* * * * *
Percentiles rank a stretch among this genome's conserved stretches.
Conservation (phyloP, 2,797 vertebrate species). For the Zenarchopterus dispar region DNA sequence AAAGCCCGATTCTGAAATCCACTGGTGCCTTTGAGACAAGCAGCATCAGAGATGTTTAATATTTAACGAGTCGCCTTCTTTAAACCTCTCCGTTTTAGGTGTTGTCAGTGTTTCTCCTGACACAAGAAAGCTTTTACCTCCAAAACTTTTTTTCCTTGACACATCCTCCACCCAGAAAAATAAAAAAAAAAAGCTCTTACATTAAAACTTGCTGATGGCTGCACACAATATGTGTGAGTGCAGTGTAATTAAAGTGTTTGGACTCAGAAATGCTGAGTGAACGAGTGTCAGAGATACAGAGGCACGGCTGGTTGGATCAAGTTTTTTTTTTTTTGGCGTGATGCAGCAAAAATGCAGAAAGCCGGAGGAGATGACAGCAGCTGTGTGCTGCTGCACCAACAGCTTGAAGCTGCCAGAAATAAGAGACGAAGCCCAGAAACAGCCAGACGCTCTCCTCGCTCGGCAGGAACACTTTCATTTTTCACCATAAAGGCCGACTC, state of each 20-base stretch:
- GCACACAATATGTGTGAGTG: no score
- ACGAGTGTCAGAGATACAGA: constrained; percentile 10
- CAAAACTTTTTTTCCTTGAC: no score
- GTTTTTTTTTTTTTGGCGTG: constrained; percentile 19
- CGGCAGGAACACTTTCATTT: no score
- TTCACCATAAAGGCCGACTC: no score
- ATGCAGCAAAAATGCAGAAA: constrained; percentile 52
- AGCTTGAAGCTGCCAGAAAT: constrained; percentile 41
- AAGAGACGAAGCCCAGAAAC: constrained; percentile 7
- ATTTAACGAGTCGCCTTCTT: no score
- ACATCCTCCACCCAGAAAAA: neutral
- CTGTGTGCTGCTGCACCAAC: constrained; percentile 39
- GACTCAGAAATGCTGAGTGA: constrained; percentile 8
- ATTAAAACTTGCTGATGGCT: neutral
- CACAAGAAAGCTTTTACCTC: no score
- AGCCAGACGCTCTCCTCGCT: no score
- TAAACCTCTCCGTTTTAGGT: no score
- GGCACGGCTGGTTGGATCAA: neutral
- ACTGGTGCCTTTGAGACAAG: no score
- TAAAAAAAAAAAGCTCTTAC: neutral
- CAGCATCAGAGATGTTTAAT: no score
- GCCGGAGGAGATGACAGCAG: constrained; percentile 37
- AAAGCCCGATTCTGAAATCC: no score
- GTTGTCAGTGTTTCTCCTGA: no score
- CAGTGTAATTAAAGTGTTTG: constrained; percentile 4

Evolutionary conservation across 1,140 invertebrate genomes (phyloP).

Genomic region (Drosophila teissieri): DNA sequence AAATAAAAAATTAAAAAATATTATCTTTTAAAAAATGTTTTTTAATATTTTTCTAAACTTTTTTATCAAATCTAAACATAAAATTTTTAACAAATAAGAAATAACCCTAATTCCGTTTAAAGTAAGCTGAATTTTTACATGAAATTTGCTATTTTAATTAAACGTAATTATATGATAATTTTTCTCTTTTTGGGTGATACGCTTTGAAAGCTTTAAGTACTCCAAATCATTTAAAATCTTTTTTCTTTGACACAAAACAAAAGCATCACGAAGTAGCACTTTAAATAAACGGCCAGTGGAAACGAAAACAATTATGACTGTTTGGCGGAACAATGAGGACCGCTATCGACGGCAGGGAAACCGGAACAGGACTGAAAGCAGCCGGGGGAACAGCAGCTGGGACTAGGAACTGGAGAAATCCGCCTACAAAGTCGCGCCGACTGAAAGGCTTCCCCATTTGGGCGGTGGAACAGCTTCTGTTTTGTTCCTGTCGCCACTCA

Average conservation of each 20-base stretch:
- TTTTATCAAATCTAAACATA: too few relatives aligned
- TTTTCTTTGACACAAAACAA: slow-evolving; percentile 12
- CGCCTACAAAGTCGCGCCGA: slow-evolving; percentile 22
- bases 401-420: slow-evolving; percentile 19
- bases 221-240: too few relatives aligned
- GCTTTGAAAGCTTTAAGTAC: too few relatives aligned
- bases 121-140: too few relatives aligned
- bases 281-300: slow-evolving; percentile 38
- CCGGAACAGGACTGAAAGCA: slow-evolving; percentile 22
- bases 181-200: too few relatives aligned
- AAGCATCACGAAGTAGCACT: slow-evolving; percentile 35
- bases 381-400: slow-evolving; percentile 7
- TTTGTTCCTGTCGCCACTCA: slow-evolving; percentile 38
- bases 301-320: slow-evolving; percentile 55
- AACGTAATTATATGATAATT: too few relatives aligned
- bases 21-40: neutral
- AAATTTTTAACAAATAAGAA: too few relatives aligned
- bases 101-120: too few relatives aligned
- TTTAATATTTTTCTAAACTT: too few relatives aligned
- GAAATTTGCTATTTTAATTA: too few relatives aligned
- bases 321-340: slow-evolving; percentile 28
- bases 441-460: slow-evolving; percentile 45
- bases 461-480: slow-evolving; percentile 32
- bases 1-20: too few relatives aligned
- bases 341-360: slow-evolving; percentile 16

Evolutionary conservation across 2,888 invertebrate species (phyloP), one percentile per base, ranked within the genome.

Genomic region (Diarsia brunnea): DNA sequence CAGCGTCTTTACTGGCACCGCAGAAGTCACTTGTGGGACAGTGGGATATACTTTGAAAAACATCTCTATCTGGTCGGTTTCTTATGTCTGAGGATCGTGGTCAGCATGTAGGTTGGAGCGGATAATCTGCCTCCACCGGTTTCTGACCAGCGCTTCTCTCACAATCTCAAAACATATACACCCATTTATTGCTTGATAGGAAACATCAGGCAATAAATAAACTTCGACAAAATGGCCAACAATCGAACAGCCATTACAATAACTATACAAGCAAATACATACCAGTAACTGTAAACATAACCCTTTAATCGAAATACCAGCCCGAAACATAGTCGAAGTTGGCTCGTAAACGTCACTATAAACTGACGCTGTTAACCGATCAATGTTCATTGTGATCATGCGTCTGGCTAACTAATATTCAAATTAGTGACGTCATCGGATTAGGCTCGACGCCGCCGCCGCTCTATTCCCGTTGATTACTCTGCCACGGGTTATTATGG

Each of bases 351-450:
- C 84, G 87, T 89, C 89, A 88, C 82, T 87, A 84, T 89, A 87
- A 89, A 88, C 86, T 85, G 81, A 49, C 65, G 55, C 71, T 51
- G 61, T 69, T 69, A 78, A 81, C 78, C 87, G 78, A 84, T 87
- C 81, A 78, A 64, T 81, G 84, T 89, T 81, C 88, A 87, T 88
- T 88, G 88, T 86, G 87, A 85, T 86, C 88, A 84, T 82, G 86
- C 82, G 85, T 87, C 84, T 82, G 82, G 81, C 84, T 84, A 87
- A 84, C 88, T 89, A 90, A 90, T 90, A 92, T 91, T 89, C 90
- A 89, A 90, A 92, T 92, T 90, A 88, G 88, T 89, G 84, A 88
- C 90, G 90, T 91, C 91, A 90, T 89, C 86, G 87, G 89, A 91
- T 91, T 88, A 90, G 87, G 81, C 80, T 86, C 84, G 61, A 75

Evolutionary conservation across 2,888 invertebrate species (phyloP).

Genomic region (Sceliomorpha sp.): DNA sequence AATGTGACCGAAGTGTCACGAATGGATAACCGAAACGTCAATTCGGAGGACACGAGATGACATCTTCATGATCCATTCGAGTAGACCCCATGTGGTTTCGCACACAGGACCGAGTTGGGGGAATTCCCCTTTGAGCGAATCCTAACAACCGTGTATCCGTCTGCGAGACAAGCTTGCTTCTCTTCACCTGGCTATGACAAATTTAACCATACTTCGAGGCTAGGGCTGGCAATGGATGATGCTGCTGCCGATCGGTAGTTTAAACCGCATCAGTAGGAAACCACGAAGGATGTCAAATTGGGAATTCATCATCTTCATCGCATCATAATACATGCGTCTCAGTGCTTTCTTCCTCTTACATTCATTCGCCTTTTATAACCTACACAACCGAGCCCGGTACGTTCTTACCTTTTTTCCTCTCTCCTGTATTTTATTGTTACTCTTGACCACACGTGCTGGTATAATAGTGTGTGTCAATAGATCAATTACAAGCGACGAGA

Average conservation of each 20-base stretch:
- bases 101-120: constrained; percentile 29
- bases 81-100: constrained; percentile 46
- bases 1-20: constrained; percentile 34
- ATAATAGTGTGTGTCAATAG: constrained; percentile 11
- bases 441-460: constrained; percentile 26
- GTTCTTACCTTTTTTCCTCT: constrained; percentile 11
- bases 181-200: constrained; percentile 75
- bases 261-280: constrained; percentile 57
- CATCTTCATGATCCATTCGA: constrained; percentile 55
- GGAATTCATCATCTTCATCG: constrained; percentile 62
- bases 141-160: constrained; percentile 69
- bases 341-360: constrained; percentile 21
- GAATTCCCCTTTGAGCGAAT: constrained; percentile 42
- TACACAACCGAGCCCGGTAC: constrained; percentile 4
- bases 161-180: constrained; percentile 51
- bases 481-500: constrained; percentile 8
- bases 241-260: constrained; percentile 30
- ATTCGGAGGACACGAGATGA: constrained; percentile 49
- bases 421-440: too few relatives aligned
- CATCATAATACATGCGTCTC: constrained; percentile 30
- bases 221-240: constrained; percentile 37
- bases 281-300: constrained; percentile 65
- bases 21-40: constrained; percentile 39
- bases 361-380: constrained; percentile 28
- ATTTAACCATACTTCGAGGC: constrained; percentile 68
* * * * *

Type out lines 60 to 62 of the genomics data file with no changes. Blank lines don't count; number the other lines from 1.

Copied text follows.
- A 89, A 88, C 86, T 85, G 81, A 49, C 65, G 55, C 71, T 51
- G 61, T 69, T 69, A 78, A 81, C 78, C 87, G 78, A 84, T 87
- C 81, A 78, A 64, T 81, G 84, T 89, T 81, C 88, A 87, T 88